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Leading the way in Agriculture and Rural Research, Education and Consulting SRUC is a charity registered in Scotland, No. ...
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Identifying barriers for the development of the dairy supply chain in Malawi

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Poster prepared by Cesar Revoredo-Giha and Rollins Chitika for the ILRI-CTA African Dairy Value Chain Seminar, Nairobi, Kenya, 21-24 September 2014.

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Identifying barriers for the development of the dairy supply chain in Malawi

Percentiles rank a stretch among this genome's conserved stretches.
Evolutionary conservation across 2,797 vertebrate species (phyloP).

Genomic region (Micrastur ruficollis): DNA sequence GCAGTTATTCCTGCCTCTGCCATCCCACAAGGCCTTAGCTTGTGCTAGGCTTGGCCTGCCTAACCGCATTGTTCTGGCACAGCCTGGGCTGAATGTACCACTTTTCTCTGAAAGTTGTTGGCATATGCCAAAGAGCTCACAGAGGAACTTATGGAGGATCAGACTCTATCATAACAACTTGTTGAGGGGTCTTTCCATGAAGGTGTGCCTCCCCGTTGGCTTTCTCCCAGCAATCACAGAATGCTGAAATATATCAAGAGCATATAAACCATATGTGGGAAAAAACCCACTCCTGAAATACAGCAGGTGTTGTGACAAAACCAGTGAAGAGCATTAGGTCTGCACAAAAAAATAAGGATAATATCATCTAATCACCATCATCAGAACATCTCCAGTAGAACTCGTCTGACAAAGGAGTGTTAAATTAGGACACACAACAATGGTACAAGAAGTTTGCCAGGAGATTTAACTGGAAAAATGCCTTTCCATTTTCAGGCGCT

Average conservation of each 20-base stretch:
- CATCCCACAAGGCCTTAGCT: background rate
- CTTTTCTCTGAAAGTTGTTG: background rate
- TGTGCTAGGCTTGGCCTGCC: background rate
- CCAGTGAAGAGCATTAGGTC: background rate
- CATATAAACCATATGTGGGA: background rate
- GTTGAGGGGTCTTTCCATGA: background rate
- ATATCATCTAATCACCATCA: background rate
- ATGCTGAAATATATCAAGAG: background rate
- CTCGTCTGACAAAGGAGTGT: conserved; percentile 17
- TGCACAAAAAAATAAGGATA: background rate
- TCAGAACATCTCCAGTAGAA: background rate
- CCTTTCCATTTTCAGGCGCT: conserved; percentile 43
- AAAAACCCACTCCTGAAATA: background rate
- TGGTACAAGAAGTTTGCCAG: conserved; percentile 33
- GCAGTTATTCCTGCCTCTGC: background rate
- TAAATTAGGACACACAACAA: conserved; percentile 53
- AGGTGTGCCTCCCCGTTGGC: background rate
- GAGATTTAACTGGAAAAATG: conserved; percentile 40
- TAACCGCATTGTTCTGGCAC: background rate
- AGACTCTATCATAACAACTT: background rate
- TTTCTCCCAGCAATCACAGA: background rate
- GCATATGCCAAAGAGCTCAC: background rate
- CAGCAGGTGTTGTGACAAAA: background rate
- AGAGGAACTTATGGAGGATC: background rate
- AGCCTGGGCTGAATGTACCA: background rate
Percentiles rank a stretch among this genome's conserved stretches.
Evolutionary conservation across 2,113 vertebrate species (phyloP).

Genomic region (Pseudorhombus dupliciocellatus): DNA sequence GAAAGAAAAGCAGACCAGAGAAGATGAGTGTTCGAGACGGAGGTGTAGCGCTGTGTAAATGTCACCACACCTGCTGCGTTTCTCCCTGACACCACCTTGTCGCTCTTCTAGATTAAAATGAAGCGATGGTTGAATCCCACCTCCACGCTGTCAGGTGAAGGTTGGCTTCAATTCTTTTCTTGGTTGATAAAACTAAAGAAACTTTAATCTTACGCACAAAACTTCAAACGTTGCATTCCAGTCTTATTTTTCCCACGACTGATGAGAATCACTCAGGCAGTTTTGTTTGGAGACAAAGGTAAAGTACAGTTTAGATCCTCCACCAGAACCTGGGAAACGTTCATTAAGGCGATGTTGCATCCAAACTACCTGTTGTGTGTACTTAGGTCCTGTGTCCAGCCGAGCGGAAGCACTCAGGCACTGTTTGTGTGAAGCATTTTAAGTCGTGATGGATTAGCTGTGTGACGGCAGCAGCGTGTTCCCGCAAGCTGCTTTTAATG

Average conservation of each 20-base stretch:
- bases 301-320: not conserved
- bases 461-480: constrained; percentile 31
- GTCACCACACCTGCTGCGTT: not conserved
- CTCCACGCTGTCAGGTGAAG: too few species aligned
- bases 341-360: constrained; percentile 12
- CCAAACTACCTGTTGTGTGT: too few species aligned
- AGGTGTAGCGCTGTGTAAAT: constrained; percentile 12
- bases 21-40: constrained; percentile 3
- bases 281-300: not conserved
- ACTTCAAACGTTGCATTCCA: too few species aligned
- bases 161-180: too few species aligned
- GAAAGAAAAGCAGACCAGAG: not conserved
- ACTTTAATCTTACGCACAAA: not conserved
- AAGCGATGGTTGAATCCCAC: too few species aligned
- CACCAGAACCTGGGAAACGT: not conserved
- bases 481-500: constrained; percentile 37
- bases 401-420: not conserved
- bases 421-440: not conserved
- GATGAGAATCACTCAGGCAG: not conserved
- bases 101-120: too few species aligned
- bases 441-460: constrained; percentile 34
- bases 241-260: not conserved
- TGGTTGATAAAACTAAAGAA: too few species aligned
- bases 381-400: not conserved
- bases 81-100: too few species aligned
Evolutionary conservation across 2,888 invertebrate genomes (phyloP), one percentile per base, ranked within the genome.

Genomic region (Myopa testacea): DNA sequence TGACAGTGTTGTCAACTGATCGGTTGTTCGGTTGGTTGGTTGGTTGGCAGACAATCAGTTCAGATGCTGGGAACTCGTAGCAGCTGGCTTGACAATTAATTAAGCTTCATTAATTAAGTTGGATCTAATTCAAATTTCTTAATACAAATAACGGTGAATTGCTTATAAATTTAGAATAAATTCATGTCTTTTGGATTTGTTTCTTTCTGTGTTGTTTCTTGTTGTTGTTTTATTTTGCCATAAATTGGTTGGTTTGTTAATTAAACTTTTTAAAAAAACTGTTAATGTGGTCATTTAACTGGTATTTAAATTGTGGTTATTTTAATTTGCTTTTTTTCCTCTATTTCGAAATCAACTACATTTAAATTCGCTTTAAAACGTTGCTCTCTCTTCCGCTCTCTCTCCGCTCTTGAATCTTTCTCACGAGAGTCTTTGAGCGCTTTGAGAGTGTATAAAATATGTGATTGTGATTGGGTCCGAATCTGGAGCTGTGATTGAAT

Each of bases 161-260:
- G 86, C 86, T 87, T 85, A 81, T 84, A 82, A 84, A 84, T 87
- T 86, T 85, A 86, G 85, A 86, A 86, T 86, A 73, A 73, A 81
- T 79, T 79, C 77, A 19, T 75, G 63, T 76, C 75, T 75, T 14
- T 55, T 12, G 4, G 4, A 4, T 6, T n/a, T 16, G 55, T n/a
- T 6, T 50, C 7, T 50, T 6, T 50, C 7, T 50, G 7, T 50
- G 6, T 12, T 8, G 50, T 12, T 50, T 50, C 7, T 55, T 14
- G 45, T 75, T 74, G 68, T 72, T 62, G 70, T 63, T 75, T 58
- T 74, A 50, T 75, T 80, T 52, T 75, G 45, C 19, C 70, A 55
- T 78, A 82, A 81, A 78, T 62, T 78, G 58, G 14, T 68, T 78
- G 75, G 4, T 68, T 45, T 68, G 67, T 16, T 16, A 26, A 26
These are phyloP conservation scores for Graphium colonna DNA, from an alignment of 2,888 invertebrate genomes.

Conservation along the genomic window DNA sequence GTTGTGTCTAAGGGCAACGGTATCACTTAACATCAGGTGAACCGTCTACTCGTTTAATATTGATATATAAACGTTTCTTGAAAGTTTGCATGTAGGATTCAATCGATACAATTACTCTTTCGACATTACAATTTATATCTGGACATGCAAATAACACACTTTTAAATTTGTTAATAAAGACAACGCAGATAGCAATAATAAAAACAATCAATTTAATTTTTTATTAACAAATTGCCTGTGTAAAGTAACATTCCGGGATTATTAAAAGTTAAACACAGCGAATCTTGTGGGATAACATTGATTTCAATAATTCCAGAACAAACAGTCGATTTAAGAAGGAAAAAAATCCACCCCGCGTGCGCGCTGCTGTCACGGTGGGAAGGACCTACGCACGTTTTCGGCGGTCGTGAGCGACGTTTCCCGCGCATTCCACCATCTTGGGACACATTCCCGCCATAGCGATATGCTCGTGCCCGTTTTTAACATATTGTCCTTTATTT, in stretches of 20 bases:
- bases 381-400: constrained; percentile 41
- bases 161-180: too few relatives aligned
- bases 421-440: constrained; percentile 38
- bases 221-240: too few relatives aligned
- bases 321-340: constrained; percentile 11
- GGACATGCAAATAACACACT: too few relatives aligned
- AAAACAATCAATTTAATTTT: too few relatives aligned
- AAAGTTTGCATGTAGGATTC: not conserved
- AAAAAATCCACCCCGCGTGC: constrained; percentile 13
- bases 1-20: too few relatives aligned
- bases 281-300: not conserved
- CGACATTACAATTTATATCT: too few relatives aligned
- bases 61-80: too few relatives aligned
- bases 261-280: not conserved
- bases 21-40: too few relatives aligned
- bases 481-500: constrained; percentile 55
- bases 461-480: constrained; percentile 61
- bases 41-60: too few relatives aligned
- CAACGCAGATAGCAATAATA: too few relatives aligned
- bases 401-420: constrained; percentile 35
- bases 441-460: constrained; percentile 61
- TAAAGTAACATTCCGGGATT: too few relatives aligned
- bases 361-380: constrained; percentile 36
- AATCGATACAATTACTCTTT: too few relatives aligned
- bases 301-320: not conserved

1. 1. Leading the way in Agriculture and Rural Research, Education and Consulting SRUC is a charity registered in Scotland, No. SC003712 www.sruc.ac.uk Cesar Revoredo-Giha1, Rollins Chitika2 1Scotland’s Rural College 2African Institute of Corporate Citizenship West Mains Road Nedbank House, Edinburgh, EH9 3JG, Scotland, UK Off Independence Drive, Private Bag 382, E-mail: steen.thomson@sruc.ac.uk Lilongwe 3, Malawi Background Fractured supply chains have been identified as a barrier to growth for the agricultural sector. In this regard, African agriculture is particularly handicapped. Hence, the purpose of this project is to address some of the key challenges through an assessment of the current and potential contribution of the dairy sector to economic growth and food security in Malawi. Identifying Barriers for the Development of the Dairy Supply Chain in Malawi Acknowledgements This research is part of the DFID-ESRC funded project “Assessing the Contribution of Dairy Sector to Economic Growth and Food Security in Malawi” (ES/J009202/1), which runs between 2012-2015. 4. Low milk quality standards - The lack of enforcement as regards quality creates opportunities for profiting by lowering the standards. This happens, for instance, in the form of new MBGs opened by traders seeing business opportunities. The new entrants are less stringent on quality so farmers shift to them because they accept more water for the same price. Processors always agree to take the milk even if they have an existing MBG next door for fear that if they do not one of their competitors will. 5. High margins for mass consumption milk in supermarkets - The majority of processed milk is purchased by consumer from supermarkets and small shops. An analysis carried out last year carried out in Lilongwe and Blantyre found that although processors recommended retail margins between 12 to 22 per cent, actually the highest retailers’ margins were found for the 250 ml. bags of pasteurised and ultra-pasteurised milk. This is important for food security since these products are targeted at low income consumers. Fieldwork was carried out in two stages: first, a survey to 450 producers over the country was carried out in April 2013; the second stage, carried out during June-July 2013 comprised surveys to milk bulking groups, processors, visits to retailers and interviews to consumers. Farmers queuing to deliver milk at Chisomo MBG following a delayed collection by the processor. This highlights difficulties MBGs face concerning storage capacity and the logistics of processor collection and farmer deliveries. Milk churns and plastic pails are used as carrying vessels normally carried on foot or bicycle. Photo: S Thomson Methodology Figure 1: Location of MBGs Surveyed Figure 2: Location of SHMPA MBGs Surveyed Milk buyer & farmer agreeing milk volume at Chitsanzo MBG. MBG extension: telling farmers about water requirements of cows. Milk buyer assessing milk quality at Lumbadzi MBG. Photos: S Thomson and A Barnes 2. Infrastructure constraints at the milk bulking group level - There are problems with break down of generators and also electricity black-outs, leading to spoilt milk. Nearly half the MBGs do not have a backup generator / energy source. Cost of energy is a continuously cited problem. There can also be delays in processor uplift meaning those milk bulking groups with limited excess storage capacity can be faced with spoiling of milk or being unable to accept additional deliveries from farmers. 3. Prices paid to farmers - The price of milk in Malawi is set by processors and it is characterised by the sporadic adjustment of prices (nominal price expressed in Kwachas/litre). In a country with an annual inflation of above 20% this sort of adjustment implies that any increment in the actual price is actually eroded by inflation reducing its purchasing power. Project Purpose The purpose of this project is to identify the barriers faced by the dairy chain in Malawi through an assessment of its operation from producers to consumers. Findings Five key issues identified so far on the analysis: 1. Efficiency heterogeneity in dairy production and lack of cows constraining the pass on programme - Producers have different levels of efficiency in the production of milk and several reasons have been identified for this (e.g. feed quality and quantity). In addition, lack of cows was voiced as an issue that restricted farmers’ membership into the pass-on programme (an efficient way to expand of number of well-qualified dairy producers). The programme is restricted by the speed at which heifer calves are born from new members’ cows. In-calf heifers are often (but not exclusively) passed to female members of the household, with many milk bulking groups targeting households in poverty. Project: ‘Assessing the Contribution of the Dairy Sector to Economic Growth and Food Security in Malawi’ Start-up date: June 2012 Project beneficiaries: The dairy sector in Malawi Services provided: Analysis of the dairy supply chain in Malawi Location: The project is a research project; it is multidisciplinary and builds on the existing academic link between SRUC, Bunda College of Agriculture in Malawi and the African Institute of Corporate Citizenship (AICC), Malawi office. Figure 2: Nominal and real weighted average price of milk paid to farmers by processors Source: Own elaboration based on Shire Highlands Milk Producers Association (SHMPA) data. 0 5 10 15 20 25 0 20 40 60 80 100 120 140 Sep-08 Nov-08 Jan-09 Mar-09 May-09 Jul-09 Sep-09 Nov-09 Jan-10 Mar-10 May-10 Jul-10 Sep-10 Nov-10 Jan-11 Mar-11 May-11 Jul-11 Sep-11 Nov-11 Jan-12 Mar-12 May-12 Jul-12 Sep-12 Nov-12 Jan-13 Mar-13 May-13 Jul-13 Sep-13 Nov-13 Jan-14 Mar-14 May-14 Jul-14 Real price in 2000 Kwachas Nominal price in Kwachas Nominal price Real price Linear (Real price)